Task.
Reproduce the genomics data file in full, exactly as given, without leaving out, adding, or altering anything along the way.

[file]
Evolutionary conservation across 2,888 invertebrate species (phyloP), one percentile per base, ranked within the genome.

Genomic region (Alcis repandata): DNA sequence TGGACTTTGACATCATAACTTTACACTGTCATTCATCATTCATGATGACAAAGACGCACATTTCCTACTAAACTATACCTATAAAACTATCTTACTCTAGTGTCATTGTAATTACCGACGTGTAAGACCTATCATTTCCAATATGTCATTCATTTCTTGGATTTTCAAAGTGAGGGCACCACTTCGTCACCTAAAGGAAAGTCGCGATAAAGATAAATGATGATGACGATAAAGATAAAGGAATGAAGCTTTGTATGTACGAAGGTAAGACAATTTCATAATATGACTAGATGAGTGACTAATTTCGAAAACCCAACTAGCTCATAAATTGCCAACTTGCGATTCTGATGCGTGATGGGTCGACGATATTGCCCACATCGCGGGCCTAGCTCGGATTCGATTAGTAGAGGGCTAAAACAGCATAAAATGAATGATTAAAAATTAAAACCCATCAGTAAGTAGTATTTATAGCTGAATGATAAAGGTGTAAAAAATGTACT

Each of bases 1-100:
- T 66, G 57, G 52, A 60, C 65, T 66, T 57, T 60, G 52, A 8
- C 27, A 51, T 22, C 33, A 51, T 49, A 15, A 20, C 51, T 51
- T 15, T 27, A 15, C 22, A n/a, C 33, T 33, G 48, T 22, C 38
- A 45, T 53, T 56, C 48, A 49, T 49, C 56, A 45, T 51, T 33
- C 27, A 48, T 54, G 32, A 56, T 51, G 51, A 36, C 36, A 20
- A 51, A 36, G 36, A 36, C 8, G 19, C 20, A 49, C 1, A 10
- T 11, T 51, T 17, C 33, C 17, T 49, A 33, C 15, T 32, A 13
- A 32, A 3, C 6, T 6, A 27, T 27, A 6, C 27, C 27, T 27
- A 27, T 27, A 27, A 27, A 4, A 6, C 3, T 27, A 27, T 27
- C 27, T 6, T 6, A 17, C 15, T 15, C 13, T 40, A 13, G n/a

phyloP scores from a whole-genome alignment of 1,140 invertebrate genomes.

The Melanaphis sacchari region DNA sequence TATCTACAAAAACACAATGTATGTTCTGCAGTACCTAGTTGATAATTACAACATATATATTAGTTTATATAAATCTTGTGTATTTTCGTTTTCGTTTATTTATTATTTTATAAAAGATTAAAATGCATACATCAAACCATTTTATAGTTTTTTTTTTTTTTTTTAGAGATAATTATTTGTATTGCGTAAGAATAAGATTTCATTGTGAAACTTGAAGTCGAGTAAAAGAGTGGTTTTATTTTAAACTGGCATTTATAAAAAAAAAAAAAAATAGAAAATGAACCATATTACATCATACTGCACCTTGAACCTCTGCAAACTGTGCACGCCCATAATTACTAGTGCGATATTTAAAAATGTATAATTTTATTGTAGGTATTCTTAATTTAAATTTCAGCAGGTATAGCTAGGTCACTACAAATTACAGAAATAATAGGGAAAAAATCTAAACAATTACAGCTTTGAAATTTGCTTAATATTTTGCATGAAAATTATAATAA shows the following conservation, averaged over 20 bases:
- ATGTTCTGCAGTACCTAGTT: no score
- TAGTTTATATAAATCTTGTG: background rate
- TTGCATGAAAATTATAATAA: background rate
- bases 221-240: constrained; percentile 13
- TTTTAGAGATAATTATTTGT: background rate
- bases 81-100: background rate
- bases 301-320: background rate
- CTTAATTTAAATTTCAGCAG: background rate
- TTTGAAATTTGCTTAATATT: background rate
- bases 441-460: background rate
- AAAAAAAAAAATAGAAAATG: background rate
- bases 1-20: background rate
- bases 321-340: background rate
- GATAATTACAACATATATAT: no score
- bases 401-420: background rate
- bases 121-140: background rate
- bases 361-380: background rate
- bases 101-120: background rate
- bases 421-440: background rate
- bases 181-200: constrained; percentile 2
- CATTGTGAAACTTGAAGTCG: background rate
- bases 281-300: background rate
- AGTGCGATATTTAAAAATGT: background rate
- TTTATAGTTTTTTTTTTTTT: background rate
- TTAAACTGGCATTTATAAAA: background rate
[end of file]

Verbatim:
Evolutionary conservation across 2,888 invertebrate species (phyloP), one percentile per base, ranked within the genome.

Genomic region (Alcis repandata): DNA sequence TGGACTTTGACATCATAACTTTACACTGTCATTCATCATTCATGATGACAAAGACGCACATTTCCTACTAAACTATACCTATAAAACTATCTTACTCTAGTGTCATTGTAATTACCGACGTGTAAGACCTATCATTTCCAATATGTCATTCATTTCTTGGATTTTCAAAGTGAGGGCACCACTTCGTCACCTAAAGGAAAGTCGCGATAAAGATAAATGATGATGACGATAAAGATAAAGGAATGAAGCTTTGTATGTACGAAGGTAAGACAATTTCATAATATGACTAGATGAGTGACTAATTTCGAAAACCCAACTAGCTCATAAATTGCCAACTTGCGATTCTGATGCGTGATGGGTCGACGATATTGCCCACATCGCGGGCCTAGCTCGGATTCGATTAGTAGAGGGCTAAAACAGCATAAAATGAATGATTAAAAATTAAAACCCATCAGTAAGTAGTATTTATAGCTGAATGATAAAGGTGTAAAAAATGTACT

Each of bases 1-100:
- T 66, G 57, G 52, A 60, C 65, T 66, T 57, T 60, G 52, A 8
- C 27, A 51, T 22, C 33, A 51, T 49, A 15, A 20, C 51, T 51
- T 15, T 27, A 15, C 22, A n/a, C 33, T 33, G 48, T 22, C 38
- A 45, T 53, T 56, C 48, A 49, T 49, C 56, A 45, T 51, T 33
- C 27, A 48, T 54, G 32, A 56, T 51, G 51, A 36, C 36, A 20
- A 51, A 36, G 36, A 36, C 8, G 19, C 20, A 49, C 1, A 10
- T 11, T 51, T 17, C 33, C 17, T 49, A 33, C 15, T 32, A 13
- A 32, A 3, C 6, T 6, A 27, T 27, A 6, C 27, C 27, T 27
- A 27, T 27, A 27, A 27, A 4, A 6, C 3, T 27, A 27, T 27
- C 27, T 6, T 6, A 17, C 15, T 15, C 13, T 40, A 13, G n/a

phyloP scores from a whole-genome alignment of 1,140 invertebrate genomes.

The Melanaphis sacchari region DNA sequence TATCTACAAAAACACAATGTATGTTCTGCAGTACCTAGTTGATAATTACAACATATATATTAGTTTATATAAATCTTGTGTATTTTCGTTTTCGTTTATTTATTATTTTATAAAAGATTAAAATGCATACATCAAACCATTTTATAGTTTTTTTTTTTTTTTTTAGAGATAATTATTTGTATTGCGTAAGAATAAGATTTCATTGTGAAACTTGAAGTCGAGTAAAAGAGTGGTTTTATTTTAAACTGGCATTTATAAAAAAAAAAAAAAATAGAAAATGAACCATATTACATCATACTGCACCTTGAACCTCTGCAAACTGTGCACGCCCATAATTACTAGTGCGATATTTAAAAATGTATAATTTTATTGTAGGTATTCTTAATTTAAATTTCAGCAGGTATAGCTAGGTCACTACAAATTACAGAAATAATAGGGAAAAAATCTAAACAATTACAGCTTTGAAATTTGCTTAATATTTTGCATGAAAATTATAATAA shows the following conservation, averaged over 20 bases:
- ATGTTCTGCAGTACCTAGTT: no score
- TAGTTTATATAAATCTTGTG: background rate
- TTGCATGAAAATTATAATAA: background rate
- bases 221-240: constrained; percentile 13
- TTTTAGAGATAATTATTTGT: background rate
- bases 81-100: background rate
- bases 301-320: background rate
- CTTAATTTAAATTTCAGCAG: background rate
- TTTGAAATTTGCTTAATATT: background rate
- bases 441-460: background rate
- AAAAAAAAAAATAGAAAATG: background rate
- bases 1-20: background rate
- bases 321-340: background rate
- GATAATTACAACATATATAT: no score
- bases 401-420: background rate
- bases 121-140: background rate
- bases 361-380: background rate
- bases 101-120: background rate
- bases 421-440: background rate
- bases 181-200: constrained; percentile 2
- CATTGTGAAACTTGAAGTCG: background rate
- bases 281-300: background rate
- AGTGCGATATTTAAAAATGT: background rate
- TTTATAGTTTTTTTTTTTTT: background rate
- TTAAACTGGCATTTATAAAA: background rate